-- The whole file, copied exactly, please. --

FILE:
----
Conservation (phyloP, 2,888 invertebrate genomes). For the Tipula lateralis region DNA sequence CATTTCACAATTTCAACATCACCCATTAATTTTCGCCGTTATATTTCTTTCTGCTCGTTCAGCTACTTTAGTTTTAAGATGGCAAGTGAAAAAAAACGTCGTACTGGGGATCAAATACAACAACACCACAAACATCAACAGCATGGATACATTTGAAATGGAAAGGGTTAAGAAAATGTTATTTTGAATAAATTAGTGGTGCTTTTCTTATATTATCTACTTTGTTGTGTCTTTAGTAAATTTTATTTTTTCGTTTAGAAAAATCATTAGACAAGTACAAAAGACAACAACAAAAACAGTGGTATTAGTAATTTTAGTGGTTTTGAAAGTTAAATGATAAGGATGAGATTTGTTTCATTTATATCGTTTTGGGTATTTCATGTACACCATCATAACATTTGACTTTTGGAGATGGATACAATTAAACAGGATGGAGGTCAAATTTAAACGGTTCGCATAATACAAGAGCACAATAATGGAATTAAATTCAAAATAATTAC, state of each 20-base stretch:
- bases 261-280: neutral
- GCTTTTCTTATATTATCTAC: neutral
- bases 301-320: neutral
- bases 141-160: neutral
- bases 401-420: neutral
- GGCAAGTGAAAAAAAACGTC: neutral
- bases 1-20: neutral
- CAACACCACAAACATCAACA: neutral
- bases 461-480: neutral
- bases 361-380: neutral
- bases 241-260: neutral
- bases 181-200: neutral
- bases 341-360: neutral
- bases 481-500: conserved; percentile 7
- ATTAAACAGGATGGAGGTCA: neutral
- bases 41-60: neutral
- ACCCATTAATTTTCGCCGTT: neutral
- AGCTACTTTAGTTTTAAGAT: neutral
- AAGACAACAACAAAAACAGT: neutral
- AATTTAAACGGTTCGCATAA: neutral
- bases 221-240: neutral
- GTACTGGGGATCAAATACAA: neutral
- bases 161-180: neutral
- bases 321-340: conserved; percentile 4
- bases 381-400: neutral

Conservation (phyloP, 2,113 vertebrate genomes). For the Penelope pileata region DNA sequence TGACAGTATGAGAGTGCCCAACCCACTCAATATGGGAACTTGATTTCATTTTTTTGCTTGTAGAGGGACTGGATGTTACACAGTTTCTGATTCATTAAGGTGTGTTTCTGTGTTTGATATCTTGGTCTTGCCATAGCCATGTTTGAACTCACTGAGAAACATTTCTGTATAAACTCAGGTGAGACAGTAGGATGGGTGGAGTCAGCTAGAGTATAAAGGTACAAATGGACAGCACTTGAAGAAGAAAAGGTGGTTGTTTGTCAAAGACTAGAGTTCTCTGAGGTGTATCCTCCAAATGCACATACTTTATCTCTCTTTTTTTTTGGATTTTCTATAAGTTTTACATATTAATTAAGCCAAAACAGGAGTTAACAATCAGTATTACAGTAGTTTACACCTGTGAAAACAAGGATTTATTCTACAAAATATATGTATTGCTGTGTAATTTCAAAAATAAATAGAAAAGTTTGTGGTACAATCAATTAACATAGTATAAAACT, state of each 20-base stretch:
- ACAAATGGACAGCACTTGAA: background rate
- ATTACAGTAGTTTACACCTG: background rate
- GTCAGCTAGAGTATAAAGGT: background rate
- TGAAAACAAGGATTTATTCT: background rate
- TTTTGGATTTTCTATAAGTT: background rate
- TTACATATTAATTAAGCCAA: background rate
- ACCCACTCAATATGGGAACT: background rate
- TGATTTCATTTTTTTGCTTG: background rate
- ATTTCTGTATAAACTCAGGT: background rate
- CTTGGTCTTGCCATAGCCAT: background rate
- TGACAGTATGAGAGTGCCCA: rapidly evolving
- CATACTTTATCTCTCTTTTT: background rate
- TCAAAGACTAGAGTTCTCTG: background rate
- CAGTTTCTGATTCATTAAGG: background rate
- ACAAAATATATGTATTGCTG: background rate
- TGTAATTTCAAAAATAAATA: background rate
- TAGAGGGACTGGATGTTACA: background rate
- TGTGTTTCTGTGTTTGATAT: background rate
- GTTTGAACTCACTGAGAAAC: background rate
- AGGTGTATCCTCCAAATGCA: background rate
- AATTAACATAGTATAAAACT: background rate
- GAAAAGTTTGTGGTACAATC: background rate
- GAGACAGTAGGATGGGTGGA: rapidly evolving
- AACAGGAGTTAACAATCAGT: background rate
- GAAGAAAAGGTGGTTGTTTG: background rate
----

Conservation (phyloP, 2,888 invertebrate genomes). For the Tipula lateralis region DNA sequence CATTTCACAATTTCAACATCACCCATTAATTTTCGCCGTTATATTTCTTTCTGCTCGTTCAGCTACTTTAGTTTTAAGATGGCAAGTGAAAAAAAACGTCGTACTGGGGATCAAATACAACAACACCACAAACATCAACAGCATGGATACATTTGAAATGGAAAGGGTTAAGAAAATGTTATTTTGAATAAATTAGTGGTGCTTTTCTTATATTATCTACTTTGTTGTGTCTTTAGTAAATTTTATTTTTTCGTTTAGAAAAATCATTAGACAAGTACAAAAGACAACAACAAAAACAGTGGTATTAGTAATTTTAGTGGTTTTGAAAGTTAAATGATAAGGATGAGATTTGTTTCATTTATATCGTTTTGGGTATTTCATGTACACCATCATAACATTTGACTTTTGGAGATGGATACAATTAAACAGGATGGAGGTCAAATTTAAACGGTTCGCATAATACAAGAGCACAATAATGGAATTAAATTCAAAATAATTAC, state of each 20-base stretch:
- bases 261-280: neutral
- GCTTTTCTTATATTATCTAC: neutral
- bases 301-320: neutral
- bases 141-160: neutral
- bases 401-420: neutral
- GGCAAGTGAAAAAAAACGTC: neutral
- bases 1-20: neutral
- CAACACCACAAACATCAACA: neutral
- bases 461-480: neutral
- bases 361-380: neutral
- bases 241-260: neutral
- bases 181-200: neutral
- bases 341-360: neutral
- bases 481-500: conserved; percentile 7
- ATTAAACAGGATGGAGGTCA: neutral
- bases 41-60: neutral
- ACCCATTAATTTTCGCCGTT: neutral
- AGCTACTTTAGTTTTAAGAT: neutral
- AAGACAACAACAAAAACAGT: neutral
- AATTTAAACGGTTCGCATAA: neutral
- bases 221-240: neutral
- GTACTGGGGATCAAATACAA: neutral
- bases 161-180: neutral
- bases 321-340: conserved; percentile 4
- bases 381-400: neutral

Conservation (phyloP, 2,113 vertebrate genomes). For the Penelope pileata region DNA sequence TGACAGTATGAGAGTGCCCAACCCACTCAATATGGGAACTTGATTTCATTTTTTTGCTTGTAGAGGGACTGGATGTTACACAGTTTCTGATTCATTAAGGTGTGTTTCTGTGTTTGATATCTTGGTCTTGCCATAGCCATGTTTGAACTCACTGAGAAACATTTCTGTATAAACTCAGGTGAGACAGTAGGATGGGTGGAGTCAGCTAGAGTATAAAGGTACAAATGGACAGCACTTGAAGAAGAAAAGGTGGTTGTTTGTCAAAGACTAGAGTTCTCTGAGGTGTATCCTCCAAATGCACATACTTTATCTCTCTTTTTTTTTGGATTTTCTATAAGTTTTACATATTAATTAAGCCAAAACAGGAGTTAACAATCAGTATTACAGTAGTTTACACCTGTGAAAACAAGGATTTATTCTACAAAATATATGTATTGCTGTGTAATTTCAAAAATAAATAGAAAAGTTTGTGGTACAATCAATTAACATAGTATAAAACT, state of each 20-base stretch:
- ACAAATGGACAGCACTTGAA: background rate
- ATTACAGTAGTTTACACCTG: background rate
- GTCAGCTAGAGTATAAAGGT: background rate
- TGAAAACAAGGATTTATTCT: background rate
- TTTTGGATTTTCTATAAGTT: background rate
- TTACATATTAATTAAGCCAA: background rate
- ACCCACTCAATATGGGAACT: background rate
- TGATTTCATTTTTTTGCTTG: background rate
- ATTTCTGTATAAACTCAGGT: background rate
- CTTGGTCTTGCCATAGCCAT: background rate
- TGACAGTATGAGAGTGCCCA: rapidly evolving
- CATACTTTATCTCTCTTTTT: background rate
- TCAAAGACTAGAGTTCTCTG: background rate
- CAGTTTCTGATTCATTAAGG: background rate
- ACAAAATATATGTATTGCTG: background rate
- TGTAATTTCAAAAATAAATA: background rate
- TAGAGGGACTGGATGTTACA: background rate
- TGTGTTTCTGTGTTTGATAT: background rate
- GTTTGAACTCACTGAGAAAC: background rate
- AGGTGTATCCTCCAAATGCA: background rate
- AATTAACATAGTATAAAACT: background rate
- GAAAAGTTTGTGGTACAATC: background rate
- GAGACAGTAGGATGGGTGGA: rapidly evolving
- AACAGGAGTTAACAATCAGT: background rate
- GAAGAAAAGGTGGTTGTTTG: background rate